Merlin Entertainments bought Cypress Gardens on January 15, 2010 with the intent to use the site to build the fifth Legoland, which opened on October 15, 2011. A portion of Cypress Gardens was preserved and was added to the National Register of Historic Places on April 14, 2014.


  1. Lived here my whole life but never knew the history of the park. Interesting article, good pictures

  2. Interesting. I thought Cypress Gardens had been totally integrated into Legoland. I didn’t realize there were still parts of it that are still abandoned. Love that water slide!

    • It has. These photos are from before Legoland was built. They left the gardens intact though

      • I went to Legoland a couple of years ago (late 2012, I think) and there were still parts that they had left alone. It was the “Nature’s Way” area, if the entrance to the park is still the same. My friends and I accidentally wandered into the area, and there were old boardwalks and animal cages that we say before we realized we weren’t supposed to be there. To be fair, there wasn’t a gate or anything… it was completely open and connected to the manicured gardens. I don’t know if it’s still there though.

  3. I went to cypress gardens as a kid with my parents. Either in the late 60’s or early 70’s. To this day I remember the lovely southern belles which strolled around the gardens in their big hoop skirts. Every dress a different color of the rainbow. I remember wanting to be one of them when I grew up. To this day I still have a fascination with long gowns and hoop skirts. What a feeling of nostalgia……..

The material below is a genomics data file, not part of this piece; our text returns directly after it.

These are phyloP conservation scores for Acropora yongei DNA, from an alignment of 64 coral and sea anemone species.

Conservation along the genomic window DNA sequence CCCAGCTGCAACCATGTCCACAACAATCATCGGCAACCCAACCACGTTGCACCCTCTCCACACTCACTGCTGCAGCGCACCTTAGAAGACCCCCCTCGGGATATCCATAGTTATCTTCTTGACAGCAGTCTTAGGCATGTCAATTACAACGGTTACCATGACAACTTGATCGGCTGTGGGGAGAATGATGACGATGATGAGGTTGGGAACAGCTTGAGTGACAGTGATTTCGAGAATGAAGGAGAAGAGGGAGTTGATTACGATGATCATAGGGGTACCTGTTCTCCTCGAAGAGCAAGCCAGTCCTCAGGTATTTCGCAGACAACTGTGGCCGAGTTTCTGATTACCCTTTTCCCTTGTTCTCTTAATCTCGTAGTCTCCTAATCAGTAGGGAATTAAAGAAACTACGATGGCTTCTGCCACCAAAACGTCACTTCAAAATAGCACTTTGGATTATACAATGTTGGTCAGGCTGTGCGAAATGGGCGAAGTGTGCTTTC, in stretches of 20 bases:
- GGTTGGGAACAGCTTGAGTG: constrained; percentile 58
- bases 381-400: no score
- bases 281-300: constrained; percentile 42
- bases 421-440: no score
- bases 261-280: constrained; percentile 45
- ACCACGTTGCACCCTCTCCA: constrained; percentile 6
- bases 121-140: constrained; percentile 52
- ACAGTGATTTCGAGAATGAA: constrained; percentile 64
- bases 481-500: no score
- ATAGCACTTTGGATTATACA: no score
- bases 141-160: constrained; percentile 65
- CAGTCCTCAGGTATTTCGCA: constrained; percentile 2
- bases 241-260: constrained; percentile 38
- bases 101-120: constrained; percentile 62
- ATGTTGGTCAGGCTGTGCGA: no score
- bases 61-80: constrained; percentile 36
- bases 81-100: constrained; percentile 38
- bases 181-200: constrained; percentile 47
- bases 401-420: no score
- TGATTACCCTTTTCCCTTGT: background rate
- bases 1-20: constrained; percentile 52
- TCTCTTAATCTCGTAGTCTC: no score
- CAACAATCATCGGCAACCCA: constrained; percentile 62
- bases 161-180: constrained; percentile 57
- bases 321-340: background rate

4. I worked with a lot of people at Cypress Gardens in 1990-1995 I loved setting up the Festivals and also doing the plantation gardens renovations in 1992. helped build the Greenhouse for the Butterfly house , Is there any who remembers me I worked on the South Side horticulture. I often used a scoop shovel. was the Employee of the month of March.. I live in New Mexico now Teaching Soil and Water conservation, Horticulture it was fun to be the person to plant all of those Mums. Hi Bill Renolds it has been long if you get this. and Hi to Norm Freel and Gail Sincerley Eric P Edmunds

  5. We saw Tony Orlando and Dawn in concert there. It was my first cncert (that I remember) around 1976ish?
    They used the ski show area and seating. I thought it was cool that they put the stage on the water.

  6. Just a typo in you story about circus world closed and renamed Boardwalk and Baseball which then closed immediately and turned into the spring training field for the Kansas City Royals. I remember when I was a kid back in the 80’s going to Circus world when we couldn’t afford Disney World. When you drive east on I-4 from Tampa you thought you were going to see Mickey and you get off at that exit and you think “crap”, so close but yet soooo far.

  7. I read this and cried. I speant every yearly vacation with a visit to C.G. I recall; the water skiing and southern belles and my grandmother used to love the boat rides watching it all, It hurts that Disney took Florida over and is conytinuing to ruin anything or anyone that evern takes a dollar from them. It’s the true old time parks that made central florida what it is.